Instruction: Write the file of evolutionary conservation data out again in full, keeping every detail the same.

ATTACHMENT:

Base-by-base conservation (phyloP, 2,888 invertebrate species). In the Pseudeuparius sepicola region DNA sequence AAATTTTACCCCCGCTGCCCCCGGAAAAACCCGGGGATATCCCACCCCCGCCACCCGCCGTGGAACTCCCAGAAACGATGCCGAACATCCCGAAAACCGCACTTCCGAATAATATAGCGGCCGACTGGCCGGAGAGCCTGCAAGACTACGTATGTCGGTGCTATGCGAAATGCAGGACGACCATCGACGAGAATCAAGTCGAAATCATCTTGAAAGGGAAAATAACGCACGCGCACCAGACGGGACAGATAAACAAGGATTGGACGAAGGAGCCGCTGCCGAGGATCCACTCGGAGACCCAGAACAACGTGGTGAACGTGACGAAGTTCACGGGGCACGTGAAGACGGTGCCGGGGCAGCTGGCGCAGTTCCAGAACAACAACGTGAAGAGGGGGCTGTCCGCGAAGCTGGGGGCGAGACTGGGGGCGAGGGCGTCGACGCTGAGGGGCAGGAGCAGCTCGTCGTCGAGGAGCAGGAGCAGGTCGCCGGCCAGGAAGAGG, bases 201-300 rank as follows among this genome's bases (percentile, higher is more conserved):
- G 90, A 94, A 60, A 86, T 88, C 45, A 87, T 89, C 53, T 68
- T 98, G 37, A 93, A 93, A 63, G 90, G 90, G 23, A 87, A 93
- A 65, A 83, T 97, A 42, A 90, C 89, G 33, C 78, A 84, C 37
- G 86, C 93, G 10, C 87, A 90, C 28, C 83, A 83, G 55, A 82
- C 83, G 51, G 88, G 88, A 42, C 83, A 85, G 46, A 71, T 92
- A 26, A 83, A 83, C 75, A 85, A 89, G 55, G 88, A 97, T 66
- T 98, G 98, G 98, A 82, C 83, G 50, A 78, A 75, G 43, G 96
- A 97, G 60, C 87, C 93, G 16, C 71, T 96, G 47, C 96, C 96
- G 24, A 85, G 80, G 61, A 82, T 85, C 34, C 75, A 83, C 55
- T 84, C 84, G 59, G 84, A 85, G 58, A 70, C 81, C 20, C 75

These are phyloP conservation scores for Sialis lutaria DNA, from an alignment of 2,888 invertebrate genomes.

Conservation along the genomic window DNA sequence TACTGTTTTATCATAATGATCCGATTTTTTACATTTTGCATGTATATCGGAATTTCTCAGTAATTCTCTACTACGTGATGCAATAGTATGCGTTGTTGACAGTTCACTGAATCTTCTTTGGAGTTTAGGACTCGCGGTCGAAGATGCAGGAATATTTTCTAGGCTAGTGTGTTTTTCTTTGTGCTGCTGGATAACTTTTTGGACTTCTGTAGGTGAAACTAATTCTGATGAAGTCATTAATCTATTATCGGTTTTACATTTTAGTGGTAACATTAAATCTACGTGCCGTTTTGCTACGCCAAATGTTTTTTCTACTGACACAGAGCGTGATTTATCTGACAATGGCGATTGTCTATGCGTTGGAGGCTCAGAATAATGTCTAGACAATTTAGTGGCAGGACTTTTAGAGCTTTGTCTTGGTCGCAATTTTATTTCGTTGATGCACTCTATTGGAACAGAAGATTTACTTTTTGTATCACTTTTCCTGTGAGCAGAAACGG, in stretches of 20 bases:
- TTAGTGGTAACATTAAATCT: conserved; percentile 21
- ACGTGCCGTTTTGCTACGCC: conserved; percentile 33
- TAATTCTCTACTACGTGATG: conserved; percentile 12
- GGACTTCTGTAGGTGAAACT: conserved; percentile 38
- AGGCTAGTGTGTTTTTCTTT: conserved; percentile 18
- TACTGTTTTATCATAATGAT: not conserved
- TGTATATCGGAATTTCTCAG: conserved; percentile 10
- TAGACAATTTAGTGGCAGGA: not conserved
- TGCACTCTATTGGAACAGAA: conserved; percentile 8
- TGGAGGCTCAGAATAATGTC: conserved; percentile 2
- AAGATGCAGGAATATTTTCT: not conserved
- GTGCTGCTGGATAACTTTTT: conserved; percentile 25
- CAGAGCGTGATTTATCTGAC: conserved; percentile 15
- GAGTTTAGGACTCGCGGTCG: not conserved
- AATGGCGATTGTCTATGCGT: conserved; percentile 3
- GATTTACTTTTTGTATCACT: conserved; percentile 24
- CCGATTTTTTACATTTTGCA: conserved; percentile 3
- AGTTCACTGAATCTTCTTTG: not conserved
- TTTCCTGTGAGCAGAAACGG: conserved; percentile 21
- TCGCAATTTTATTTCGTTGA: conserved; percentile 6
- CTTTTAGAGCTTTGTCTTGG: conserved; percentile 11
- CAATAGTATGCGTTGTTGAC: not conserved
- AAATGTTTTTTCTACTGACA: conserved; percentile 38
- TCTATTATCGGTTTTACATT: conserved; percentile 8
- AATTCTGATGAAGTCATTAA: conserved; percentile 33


Base-by-base conservation (phyloP, 2,888 invertebrate species). In the Pseudeuparius sepicola region DNA sequence AAATTTTACCCCCGCTGCCCCCGGAAAAACCCGGGGATATCCCACCCCCGCCACCCGCCGTGGAACTCCCAGAAACGATGCCGAACATCCCGAAAACCGCACTTCCGAATAATATAGCGGCCGACTGGCCGGAGAGCCTGCAAGACTACGTATGTCGGTGCTATGCGAAATGCAGGACGACCATCGACGAGAATCAAGTCGAAATCATCTTGAAAGGGAAAATAACGCACGCGCACCAGACGGGACAGATAAACAAGGATTGGACGAAGGAGCCGCTGCCGAGGATCCACTCGGAGACCCAGAACAACGTGGTGAACGTGACGAAGTTCACGGGGCACGTGAAGACGGTGCCGGGGCAGCTGGCGCAGTTCCAGAACAACAACGTGAAGAGGGGGCTGTCCGCGAAGCTGGGGGCGAGACTGGGGGCGAGGGCGTCGACGCTGAGGGGCAGGAGCAGCTCGTCGTCGAGGAGCAGGAGCAGGTCGCCGGCCAGGAAGAGG, bases 201-300 rank as follows among this genome's bases (percentile, higher is more conserved):
- G 90, A 94, A 60, A 86, T 88, C 45, A 87, T 89, C 53, T 68
- T 98, G 37, A 93, A 93, A 63, G 90, G 90, G 23, A 87, A 93
- A 65, A 83, T 97, A 42, A 90, C 89, G 33, C 78, A 84, C 37
- G 86, C 93, G 10, C 87, A 90, C 28, C 83, A 83, G 55, A 82
- C 83, G 51, G 88, G 88, A 42, C 83, A 85, G 46, A 71, T 92
- A 26, A 83, A 83, C 75, A 85, A 89, G 55, G 88, A 97, T 66
- T 98, G 98, G 98, A 82, C 83, G 50, A 78, A 75, G 43, G 96
- A 97, G 60, C 87, C 93, G 16, C 71, T 96, G 47, C 96, C 96
- G 24, A 85, G 80, G 61, A 82, T 85, C 34, C 75, A 83, C 55
- T 84, C 84, G 59, G 84, A 85, G 58, A 70, C 81, C 20, C 75

These are phyloP conservation scores for Sialis lutaria DNA, from an alignment of 2,888 invertebrate genomes.

Conservation along the genomic window DNA sequence TACTGTTTTATCATAATGATCCGATTTTTTACATTTTGCATGTATATCGGAATTTCTCAGTAATTCTCTACTACGTGATGCAATAGTATGCGTTGTTGACAGTTCACTGAATCTTCTTTGGAGTTTAGGACTCGCGGTCGAAGATGCAGGAATATTTTCTAGGCTAGTGTGTTTTTCTTTGTGCTGCTGGATAACTTTTTGGACTTCTGTAGGTGAAACTAATTCTGATGAAGTCATTAATCTATTATCGGTTTTACATTTTAGTGGTAACATTAAATCTACGTGCCGTTTTGCTACGCCAAATGTTTTTTCTACTGACACAGAGCGTGATTTATCTGACAATGGCGATTGTCTATGCGTTGGAGGCTCAGAATAATGTCTAGACAATTTAGTGGCAGGACTTTTAGAGCTTTGTCTTGGTCGCAATTTTATTTCGTTGATGCACTCTATTGGAACAGAAGATTTACTTTTTGTATCACTTTTCCTGTGAGCAGAAACGG, in stretches of 20 bases:
- TTAGTGGTAACATTAAATCT: conserved; percentile 21
- ACGTGCCGTTTTGCTACGCC: conserved; percentile 33
- TAATTCTCTACTACGTGATG: conserved; percentile 12
- GGACTTCTGTAGGTGAAACT: conserved; percentile 38
- AGGCTAGTGTGTTTTTCTTT: conserved; percentile 18
- TACTGTTTTATCATAATGAT: not conserved
- TGTATATCGGAATTTCTCAG: conserved; percentile 10
- TAGACAATTTAGTGGCAGGA: not conserved
- TGCACTCTATTGGAACAGAA: conserved; percentile 8
- TGGAGGCTCAGAATAATGTC: conserved; percentile 2
- AAGATGCAGGAATATTTTCT: not conserved
- GTGCTGCTGGATAACTTTTT: conserved; percentile 25
- CAGAGCGTGATTTATCTGAC: conserved; percentile 15
- GAGTTTAGGACTCGCGGTCG: not conserved
- AATGGCGATTGTCTATGCGT: conserved; percentile 3
- GATTTACTTTTTGTATCACT: conserved; percentile 24
- CCGATTTTTTACATTTTGCA: conserved; percentile 3
- AGTTCACTGAATCTTCTTTG: not conserved
- TTTCCTGTGAGCAGAAACGG: conserved; percentile 21
- TCGCAATTTTATTTCGTTGA: conserved; percentile 6
- CTTTTAGAGCTTTGTCTTGG: conserved; percentile 11
- CAATAGTATGCGTTGTTGAC: not conserved
- AAATGTTTTTTCTACTGACA: conserved; percentile 38
- TCTATTATCGGTTTTACATT: conserved; percentile 8
- AATTCTGATGAAGTCATTAA: conserved; percentile 33